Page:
That said, there’s still some pushback from more conservative elements on campus. While last year, the Student Government Association Senate voted unanimously to approve a resolution supporting CUAllies’ bid, this year, a similar resolution only gained the votes of 14 of the 28 Senate members, with seven others abstaining.
Luckily, the lack of support from student government doesn’t impact the status of CUAllies’ application. So Tomaine keeps pushing for more and more petition signatures to show the administration that there is widespread support from the organization, which has grown its ranks to about 75 total members, with close to 30 who regularly attend unofficial meetings.
“We actually don’t have a final number of signatures that we want,” she says. “We just want to get as many as possible, to show that we have support and that we’re not going anywhere.
“Personally, my biggest problem with us being recognized isn’t the money — we rely on the kindness of other people to support our organization — or the inability to book space, it’s that Catholic University needs to acknowledge the fact that the LGBT community has been marginalized and discriminated against, and are still, to this day, fighting for their rights,” says Tomaine. “And because of that they deserve an outlet to feel safe and feel at home, and that’s what CUAllies is to so many people.”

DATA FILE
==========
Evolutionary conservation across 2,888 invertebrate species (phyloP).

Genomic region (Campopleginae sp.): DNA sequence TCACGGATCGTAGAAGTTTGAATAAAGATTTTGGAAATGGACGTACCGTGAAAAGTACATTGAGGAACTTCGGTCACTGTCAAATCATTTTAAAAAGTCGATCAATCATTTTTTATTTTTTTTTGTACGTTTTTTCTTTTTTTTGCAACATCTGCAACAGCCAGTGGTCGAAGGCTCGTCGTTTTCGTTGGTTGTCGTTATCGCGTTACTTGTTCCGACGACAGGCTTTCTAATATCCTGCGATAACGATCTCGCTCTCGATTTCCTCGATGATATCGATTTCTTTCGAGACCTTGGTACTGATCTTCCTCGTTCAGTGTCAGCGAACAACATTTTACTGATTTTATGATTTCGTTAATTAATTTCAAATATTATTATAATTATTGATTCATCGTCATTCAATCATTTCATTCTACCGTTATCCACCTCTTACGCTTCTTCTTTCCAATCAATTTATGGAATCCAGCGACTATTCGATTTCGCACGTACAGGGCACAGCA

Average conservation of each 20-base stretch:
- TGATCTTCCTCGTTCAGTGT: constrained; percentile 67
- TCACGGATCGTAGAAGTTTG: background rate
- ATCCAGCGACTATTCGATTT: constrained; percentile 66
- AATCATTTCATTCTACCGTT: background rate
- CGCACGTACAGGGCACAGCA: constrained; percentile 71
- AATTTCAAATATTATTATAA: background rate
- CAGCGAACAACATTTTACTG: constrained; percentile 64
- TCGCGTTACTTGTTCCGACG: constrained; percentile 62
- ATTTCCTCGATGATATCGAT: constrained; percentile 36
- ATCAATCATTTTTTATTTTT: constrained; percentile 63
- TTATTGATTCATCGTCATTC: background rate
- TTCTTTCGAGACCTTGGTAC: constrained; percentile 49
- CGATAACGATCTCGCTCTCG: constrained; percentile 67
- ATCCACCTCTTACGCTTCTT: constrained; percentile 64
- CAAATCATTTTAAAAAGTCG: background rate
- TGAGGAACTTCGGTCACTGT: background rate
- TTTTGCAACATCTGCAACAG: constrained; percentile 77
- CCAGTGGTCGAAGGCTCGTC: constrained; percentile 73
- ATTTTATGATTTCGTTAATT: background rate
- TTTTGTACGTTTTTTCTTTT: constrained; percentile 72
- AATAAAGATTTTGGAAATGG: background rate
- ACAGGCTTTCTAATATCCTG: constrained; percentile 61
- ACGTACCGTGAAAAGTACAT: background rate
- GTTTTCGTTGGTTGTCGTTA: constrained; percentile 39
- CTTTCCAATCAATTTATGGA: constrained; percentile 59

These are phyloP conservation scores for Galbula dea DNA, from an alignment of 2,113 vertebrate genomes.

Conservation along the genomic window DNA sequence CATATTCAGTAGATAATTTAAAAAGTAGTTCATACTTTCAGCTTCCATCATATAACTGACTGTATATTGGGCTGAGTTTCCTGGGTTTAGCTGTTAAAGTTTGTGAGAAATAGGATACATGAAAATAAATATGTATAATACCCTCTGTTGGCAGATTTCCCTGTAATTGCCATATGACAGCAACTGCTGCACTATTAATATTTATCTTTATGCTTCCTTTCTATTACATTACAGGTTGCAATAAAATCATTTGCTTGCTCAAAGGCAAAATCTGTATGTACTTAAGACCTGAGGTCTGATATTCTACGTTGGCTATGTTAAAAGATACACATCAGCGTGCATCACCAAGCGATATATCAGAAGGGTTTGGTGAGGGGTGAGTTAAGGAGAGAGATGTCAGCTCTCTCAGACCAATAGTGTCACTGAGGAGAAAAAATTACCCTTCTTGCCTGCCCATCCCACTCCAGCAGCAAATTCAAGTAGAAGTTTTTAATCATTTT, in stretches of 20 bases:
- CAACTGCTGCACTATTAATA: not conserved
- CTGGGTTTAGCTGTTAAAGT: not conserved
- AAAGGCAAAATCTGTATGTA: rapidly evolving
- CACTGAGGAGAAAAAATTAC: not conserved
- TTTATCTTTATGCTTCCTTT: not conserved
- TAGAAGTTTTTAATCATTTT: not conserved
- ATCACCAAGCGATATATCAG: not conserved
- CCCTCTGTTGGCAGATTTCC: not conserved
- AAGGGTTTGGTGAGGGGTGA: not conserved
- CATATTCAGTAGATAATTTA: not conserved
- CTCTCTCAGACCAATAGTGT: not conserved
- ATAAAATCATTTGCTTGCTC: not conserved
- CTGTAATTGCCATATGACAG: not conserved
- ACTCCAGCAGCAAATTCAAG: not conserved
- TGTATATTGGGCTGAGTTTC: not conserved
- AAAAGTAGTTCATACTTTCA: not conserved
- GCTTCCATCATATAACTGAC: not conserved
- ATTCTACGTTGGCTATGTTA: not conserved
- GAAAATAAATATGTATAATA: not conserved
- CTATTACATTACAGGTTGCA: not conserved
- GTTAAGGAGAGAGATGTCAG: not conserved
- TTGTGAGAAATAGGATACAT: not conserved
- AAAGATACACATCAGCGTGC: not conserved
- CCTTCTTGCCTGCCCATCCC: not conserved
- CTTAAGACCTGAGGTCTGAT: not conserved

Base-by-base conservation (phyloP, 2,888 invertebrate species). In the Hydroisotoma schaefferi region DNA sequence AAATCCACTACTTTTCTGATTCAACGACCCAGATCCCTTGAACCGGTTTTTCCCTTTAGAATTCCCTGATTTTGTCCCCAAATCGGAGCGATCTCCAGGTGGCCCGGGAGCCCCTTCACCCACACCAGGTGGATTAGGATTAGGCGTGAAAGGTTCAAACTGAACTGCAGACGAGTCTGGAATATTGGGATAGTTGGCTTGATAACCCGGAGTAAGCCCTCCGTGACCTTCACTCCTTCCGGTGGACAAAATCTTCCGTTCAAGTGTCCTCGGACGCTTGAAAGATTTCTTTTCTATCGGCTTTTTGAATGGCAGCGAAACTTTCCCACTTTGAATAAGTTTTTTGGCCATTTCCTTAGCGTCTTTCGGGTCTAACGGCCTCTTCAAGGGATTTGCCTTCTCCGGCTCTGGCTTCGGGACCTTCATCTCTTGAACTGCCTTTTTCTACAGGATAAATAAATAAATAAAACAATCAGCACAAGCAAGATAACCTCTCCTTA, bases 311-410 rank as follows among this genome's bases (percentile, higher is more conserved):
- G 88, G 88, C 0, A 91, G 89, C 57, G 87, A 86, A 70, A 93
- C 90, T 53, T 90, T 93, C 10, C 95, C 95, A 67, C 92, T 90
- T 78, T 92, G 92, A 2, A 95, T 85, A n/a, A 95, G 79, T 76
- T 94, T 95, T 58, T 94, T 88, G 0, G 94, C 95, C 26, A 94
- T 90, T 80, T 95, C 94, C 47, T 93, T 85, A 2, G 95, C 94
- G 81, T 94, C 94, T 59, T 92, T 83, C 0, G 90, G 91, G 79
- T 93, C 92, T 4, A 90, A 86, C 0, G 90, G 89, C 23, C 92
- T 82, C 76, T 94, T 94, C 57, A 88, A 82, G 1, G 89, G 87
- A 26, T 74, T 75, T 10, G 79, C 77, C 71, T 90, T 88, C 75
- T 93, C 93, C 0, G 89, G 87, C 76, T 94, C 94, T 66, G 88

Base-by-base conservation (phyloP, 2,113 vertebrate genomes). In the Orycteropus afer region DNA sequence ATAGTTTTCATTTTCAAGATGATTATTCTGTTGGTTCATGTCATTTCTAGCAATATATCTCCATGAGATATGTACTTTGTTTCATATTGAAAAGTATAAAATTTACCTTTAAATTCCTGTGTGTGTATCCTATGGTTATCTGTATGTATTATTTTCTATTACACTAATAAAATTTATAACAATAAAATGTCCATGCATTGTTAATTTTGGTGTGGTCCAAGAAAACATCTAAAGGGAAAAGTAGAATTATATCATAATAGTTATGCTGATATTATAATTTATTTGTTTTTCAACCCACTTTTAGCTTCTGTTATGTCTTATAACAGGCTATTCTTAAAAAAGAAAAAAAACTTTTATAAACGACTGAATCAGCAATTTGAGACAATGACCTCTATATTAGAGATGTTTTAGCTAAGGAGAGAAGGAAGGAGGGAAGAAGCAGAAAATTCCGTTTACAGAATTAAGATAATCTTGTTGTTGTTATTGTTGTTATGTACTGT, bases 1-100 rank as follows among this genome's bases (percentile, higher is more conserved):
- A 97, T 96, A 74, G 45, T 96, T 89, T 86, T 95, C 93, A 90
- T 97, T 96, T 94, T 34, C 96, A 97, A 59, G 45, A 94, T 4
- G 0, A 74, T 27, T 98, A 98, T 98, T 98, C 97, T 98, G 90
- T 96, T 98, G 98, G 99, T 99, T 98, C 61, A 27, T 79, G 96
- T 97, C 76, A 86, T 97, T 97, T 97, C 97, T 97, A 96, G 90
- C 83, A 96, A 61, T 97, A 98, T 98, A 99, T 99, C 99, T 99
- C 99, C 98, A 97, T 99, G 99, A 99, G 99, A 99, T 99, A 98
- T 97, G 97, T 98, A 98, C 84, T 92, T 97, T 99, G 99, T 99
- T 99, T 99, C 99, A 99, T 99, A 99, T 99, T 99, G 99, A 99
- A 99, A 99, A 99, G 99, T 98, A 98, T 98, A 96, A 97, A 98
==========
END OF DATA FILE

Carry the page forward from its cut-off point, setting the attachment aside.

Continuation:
A Republican candidate for Congress found himself being confronted over a more than decade-old Facebook post in which he compared members of the LGBTQ community to people who are "sick, disease," suffer from bipolar disorder, or are addicted to drugs.
Leon Benjamin, the Republican Party's nominee for Virginia's 4th Congressional District, appeared on MSNBC's The Sunday Show last weekend, during which he was confronted by host Jonathan Capehart, a gay man, over the post.
In the post, which was posted in January 2011, Benjamin, a senior pastor at New Life Harvest Church, encouraged people to bring those in need of salvation to an event at his church.
The first openly transgender woman set to be executed in the United States has asked Missouri's governor for clemency, citing mental health issues.
Amber McLaughlin, 49, has asked Missouri Gov. Mike Parson to block her execution, scheduled for Jan. 3, 2023 in Bonne Terre, Missouri.
McLaughlin was convicted in the 2003 killing of 45-year-old Beverly Guenther, who was raped and stabbed to death in St. Louis County. McLaughlin and Guenther had dated on and off for about a year prior to her death, and even lived together briefly, but a messy break-up led Guenther to seek restraining orders against McLaughlin, according to the St. Louis Post-Dispatch.
Pope Francis, the head of the Roman Catholic Church, has condemned laws around the world that criminalize same-sex relationships.
In an interview with The Associated Press, Francis called on Catholic bishops to welcome LGBTQ people into the church, even as it stands by its opposition same-sex marriage, gender-nonconformity, and out-of-wedlock sexual activity.
"Being homosexual is not a crime," Francis told the AP. "It's not a crime. Yes, but it's a sin. Fine, but first let's distinguish between a sin and a crime.
"It's also a sing to lack charity with one another," he added.